Musing on Utopian Communities
In times like these when violence, intolerance and xenophobia are rampant throughout communities around the world, I have been reading up on past endeavors of people who rebelled against the injustices of their time and created their own communities free of the trappings of their countries oppressive regimes and mores. I recently started reading a book called, This Land Is Your Land: A Graphic History of Big Dreams, Micronations, and Other Self-Made States by Andy Warner and Sofie Louise Dam, which gives a beautifully illustrated overview of dozens of these types of utopian communities. Here are two that I would like to visit in the not too distant future.
This free town was created in an abandoned military base in Copenhagen. At the time there was a housing crisis in the city and people were unable to find affordable housing. A group of people started squatting in the abandoned military base and it grew in reputation as a safe place for hippies to remove themselves from mainstream society; many of the inhabitants were drug addicts however. They did have a way to make money, their main traded commodity was marijuana and other cannabis related products. Unfortunately, with drug sales brought violence and gangs. I found this community of interest not only because they have built many idiosyncratic structures in their town that are quiet modern and beautiful but also that they have managed to exist in a major city for many decades in relative peace and co-habitance. It hasn’t been perfect, there have been some incidents that resulted in murder of innocent people. It also already had infrastructure in place from the military base, so things like an electricity plant, a public bath-house, and an athletics facility gave them a huge opportunity for a large group of people to use the grounds because they were already in the city plumbing and electricity grid.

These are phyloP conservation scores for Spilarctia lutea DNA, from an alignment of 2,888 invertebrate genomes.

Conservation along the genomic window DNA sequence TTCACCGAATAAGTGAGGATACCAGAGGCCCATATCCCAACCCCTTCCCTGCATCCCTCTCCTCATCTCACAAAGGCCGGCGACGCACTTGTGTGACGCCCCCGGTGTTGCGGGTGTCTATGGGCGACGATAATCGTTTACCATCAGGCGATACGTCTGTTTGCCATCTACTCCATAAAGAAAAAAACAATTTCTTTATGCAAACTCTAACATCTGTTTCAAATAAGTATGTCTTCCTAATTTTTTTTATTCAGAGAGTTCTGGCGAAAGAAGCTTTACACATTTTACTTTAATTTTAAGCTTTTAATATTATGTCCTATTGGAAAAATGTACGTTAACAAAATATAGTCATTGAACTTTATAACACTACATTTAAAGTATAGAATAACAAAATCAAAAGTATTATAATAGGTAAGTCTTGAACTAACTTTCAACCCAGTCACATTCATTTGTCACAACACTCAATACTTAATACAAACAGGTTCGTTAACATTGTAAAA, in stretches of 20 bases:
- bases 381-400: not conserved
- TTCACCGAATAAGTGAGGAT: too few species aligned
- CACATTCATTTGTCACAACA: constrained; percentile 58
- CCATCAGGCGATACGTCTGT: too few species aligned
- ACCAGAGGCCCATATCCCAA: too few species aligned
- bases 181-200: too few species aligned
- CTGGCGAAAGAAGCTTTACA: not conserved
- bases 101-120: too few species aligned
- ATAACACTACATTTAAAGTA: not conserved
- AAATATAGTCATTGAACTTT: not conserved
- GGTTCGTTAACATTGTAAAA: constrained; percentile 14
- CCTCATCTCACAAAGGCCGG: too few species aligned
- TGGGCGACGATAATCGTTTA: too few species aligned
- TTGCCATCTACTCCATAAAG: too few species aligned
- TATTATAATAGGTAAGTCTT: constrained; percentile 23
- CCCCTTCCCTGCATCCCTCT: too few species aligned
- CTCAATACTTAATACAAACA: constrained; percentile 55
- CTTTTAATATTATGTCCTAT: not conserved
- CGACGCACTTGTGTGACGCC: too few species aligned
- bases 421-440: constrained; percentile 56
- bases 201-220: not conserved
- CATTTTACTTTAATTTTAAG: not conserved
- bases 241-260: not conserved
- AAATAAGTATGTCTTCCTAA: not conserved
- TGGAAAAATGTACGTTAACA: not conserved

Denmark and Scandinavia as a whole is an area in the world where communities are more accepting and have a much better health care and security system for their citizens. This community is on my list of “utopian communities” to visit in the near future.
This community in Southeastern India was founded with the ideals of inclusivity and human unity in mind. It started in the 1930s and thrives to this day. It is an example of how people from diverse backgrounds can come together and build something awe-inspiring not for a king or queen or deity but for all to enjoy. As stated on their website, “ the purpose of Auroville is to realize humanly unity- in diversity.” It is most famously know for it’s magnificent large golden globe which is a meditation center and has been recognized by UNESCO in 1966 by the country of India as, “ a project of importance to the future of humanity.”
The architecture that has been constructed is impressive. The city planning is surrounded by a gorgeous Green Belt with quadrants for international people, culture, industry, peace, and residential houses. (See map below)